Buddhism tells me that I suffer when I cling and grasp, when I try to keep things from changing. Nothing is permanent except Buddha or God. And Christianity tells me to build my faith on the rock of Christ. Judaism implores me to trust in the Lord. Peace of mind comes from letting go and trusting that God or Buddha is in charge. Letting go and trusting in God to handle the affairs of the world is the only answer.

I find that I must tend to my trust and faith like a tender young seedling in my garden. My faith needs to soak up the sun of other people’s loving, positive energy. And then I must water it with prayer and meditation; and trust that it already knows how to grow;

I must feed my faith by actively noticing the good in people, the love in the world. Water and feed, water and feed until my tiny bit of faith and trust in the good of God grows stronger, more resilient, more certain. Water and feed my seedling again and again until one day I discover that my seedling has grown bigger and stronger and is deeply rooted in all directions. Then every little shift no longer throws me into doubt and fear. I can be as calm as the trees on the bank of the creek. I can remember that all is well.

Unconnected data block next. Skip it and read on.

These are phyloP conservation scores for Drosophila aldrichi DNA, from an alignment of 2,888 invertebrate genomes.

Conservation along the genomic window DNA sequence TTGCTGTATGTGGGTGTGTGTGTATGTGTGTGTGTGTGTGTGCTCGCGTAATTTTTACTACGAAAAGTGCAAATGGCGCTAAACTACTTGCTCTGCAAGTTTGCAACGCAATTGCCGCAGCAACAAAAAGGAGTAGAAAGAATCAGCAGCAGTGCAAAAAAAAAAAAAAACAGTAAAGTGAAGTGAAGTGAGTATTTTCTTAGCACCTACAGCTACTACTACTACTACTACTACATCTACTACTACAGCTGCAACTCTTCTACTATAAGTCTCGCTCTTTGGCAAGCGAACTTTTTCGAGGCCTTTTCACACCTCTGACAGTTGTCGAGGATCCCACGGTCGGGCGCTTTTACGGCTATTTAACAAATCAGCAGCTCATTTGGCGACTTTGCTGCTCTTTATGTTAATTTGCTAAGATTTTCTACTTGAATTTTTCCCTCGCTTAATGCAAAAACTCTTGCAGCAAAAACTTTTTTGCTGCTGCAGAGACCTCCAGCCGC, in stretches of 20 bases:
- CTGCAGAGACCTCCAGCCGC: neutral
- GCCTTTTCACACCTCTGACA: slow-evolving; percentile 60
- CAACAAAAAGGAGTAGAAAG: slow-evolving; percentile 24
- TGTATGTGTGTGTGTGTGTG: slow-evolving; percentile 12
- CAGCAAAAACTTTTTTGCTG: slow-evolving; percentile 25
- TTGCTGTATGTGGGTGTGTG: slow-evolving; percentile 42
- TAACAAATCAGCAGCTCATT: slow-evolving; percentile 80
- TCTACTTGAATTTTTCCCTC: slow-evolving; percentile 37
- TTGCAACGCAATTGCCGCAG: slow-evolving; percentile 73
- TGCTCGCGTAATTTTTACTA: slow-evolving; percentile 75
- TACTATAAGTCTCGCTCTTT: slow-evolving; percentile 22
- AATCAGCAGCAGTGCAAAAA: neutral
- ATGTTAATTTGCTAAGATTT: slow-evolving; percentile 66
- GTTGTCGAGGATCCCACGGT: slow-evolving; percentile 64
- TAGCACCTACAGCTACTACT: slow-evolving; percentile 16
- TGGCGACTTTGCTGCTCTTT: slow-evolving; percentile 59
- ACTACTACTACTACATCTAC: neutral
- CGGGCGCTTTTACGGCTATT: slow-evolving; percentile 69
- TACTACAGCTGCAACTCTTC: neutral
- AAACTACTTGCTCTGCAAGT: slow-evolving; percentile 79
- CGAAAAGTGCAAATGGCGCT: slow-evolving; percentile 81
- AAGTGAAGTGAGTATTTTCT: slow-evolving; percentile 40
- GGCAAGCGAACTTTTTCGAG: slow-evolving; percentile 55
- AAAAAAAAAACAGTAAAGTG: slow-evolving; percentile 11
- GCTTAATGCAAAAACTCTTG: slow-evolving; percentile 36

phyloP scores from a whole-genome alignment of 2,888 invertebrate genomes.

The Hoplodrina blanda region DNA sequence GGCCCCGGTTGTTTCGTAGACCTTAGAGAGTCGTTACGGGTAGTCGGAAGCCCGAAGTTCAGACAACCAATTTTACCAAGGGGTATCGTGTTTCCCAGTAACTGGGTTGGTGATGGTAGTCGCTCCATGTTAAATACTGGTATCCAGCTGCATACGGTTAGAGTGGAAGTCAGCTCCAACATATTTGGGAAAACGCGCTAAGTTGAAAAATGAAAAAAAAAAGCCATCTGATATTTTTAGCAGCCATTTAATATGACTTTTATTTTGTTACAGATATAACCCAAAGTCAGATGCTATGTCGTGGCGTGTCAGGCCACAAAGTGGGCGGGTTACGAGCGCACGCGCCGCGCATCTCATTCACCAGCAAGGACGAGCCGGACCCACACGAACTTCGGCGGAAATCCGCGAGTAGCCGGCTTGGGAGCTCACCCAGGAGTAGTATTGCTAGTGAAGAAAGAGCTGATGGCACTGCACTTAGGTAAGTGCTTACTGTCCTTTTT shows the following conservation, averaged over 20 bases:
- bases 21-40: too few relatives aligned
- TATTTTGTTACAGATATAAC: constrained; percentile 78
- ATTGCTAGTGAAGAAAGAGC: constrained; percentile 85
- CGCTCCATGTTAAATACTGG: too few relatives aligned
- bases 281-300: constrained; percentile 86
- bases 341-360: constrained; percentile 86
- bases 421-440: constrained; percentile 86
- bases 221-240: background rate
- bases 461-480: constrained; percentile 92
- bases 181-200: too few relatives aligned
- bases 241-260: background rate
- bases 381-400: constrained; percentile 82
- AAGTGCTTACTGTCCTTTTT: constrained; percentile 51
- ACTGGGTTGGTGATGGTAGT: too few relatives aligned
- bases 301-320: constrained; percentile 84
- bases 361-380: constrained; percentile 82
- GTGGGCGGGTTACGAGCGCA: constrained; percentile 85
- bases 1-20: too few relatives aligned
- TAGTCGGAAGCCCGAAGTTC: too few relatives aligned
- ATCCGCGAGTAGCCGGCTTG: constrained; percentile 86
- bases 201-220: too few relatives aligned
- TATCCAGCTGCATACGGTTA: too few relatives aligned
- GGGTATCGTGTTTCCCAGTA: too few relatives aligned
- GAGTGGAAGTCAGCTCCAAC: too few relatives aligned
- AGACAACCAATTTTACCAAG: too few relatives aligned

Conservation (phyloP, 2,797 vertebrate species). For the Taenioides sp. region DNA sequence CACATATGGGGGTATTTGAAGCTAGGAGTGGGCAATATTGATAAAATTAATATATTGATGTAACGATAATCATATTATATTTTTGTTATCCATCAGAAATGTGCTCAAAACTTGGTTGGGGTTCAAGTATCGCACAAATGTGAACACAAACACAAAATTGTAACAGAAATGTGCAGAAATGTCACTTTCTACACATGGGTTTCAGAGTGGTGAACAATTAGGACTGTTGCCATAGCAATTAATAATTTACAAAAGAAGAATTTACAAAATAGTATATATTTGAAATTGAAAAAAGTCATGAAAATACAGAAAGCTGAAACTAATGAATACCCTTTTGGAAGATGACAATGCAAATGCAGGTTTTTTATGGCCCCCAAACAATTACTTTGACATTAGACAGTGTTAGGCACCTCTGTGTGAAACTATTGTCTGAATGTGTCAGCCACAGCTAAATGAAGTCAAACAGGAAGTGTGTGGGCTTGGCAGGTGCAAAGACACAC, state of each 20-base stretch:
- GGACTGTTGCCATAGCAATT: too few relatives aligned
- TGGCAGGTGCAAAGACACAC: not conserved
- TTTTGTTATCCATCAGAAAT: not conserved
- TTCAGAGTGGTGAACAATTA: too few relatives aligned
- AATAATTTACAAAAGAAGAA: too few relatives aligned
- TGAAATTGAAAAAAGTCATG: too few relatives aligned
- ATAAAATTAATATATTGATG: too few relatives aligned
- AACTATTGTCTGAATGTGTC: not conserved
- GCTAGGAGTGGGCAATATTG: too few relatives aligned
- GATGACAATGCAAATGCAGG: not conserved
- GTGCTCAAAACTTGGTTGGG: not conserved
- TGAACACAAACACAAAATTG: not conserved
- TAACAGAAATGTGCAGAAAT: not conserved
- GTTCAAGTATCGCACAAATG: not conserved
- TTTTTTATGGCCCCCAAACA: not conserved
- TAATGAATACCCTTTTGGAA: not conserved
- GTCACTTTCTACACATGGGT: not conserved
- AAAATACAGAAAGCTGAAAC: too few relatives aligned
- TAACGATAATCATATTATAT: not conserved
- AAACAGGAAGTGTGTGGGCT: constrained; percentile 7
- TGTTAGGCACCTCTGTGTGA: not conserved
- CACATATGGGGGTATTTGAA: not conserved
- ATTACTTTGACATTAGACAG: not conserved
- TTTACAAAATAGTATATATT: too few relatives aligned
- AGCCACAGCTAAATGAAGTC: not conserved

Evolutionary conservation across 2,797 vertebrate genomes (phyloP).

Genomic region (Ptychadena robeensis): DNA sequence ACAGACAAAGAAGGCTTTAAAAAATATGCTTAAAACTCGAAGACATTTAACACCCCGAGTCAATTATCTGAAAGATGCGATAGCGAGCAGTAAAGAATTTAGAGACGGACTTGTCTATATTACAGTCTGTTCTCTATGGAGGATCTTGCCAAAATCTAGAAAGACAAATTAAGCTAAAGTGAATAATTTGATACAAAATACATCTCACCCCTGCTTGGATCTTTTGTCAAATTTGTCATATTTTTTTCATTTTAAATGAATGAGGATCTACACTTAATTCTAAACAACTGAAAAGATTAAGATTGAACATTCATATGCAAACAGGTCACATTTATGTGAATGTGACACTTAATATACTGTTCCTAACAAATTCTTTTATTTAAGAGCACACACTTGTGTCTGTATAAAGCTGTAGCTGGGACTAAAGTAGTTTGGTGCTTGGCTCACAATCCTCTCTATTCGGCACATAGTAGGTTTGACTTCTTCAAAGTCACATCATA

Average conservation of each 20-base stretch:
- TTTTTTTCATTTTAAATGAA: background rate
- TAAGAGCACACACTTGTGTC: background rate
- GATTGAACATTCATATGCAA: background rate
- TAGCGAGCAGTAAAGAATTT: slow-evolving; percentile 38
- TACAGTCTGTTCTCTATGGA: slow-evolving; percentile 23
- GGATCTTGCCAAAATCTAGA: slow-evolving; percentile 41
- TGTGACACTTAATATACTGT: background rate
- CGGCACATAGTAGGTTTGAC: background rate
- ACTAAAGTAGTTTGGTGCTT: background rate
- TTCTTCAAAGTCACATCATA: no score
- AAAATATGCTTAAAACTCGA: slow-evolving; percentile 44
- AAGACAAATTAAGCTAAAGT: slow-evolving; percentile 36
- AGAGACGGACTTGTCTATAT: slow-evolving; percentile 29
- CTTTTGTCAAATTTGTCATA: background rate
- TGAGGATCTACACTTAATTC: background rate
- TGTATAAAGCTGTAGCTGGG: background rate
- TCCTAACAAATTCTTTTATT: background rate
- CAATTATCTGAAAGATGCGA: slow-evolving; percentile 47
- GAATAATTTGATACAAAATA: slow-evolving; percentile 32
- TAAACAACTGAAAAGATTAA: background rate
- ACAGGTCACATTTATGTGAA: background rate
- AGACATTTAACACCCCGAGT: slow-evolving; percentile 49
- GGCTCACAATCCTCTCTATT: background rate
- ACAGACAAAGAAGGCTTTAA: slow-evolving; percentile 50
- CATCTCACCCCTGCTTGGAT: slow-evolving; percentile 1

The Green

Green, everywhere green

Falling water cascades

Ripples out anew.

 

Icy fingers caress

I glide through

Search for other side.

 

A shiver of fear

I am in the heart

Behind the falling tears.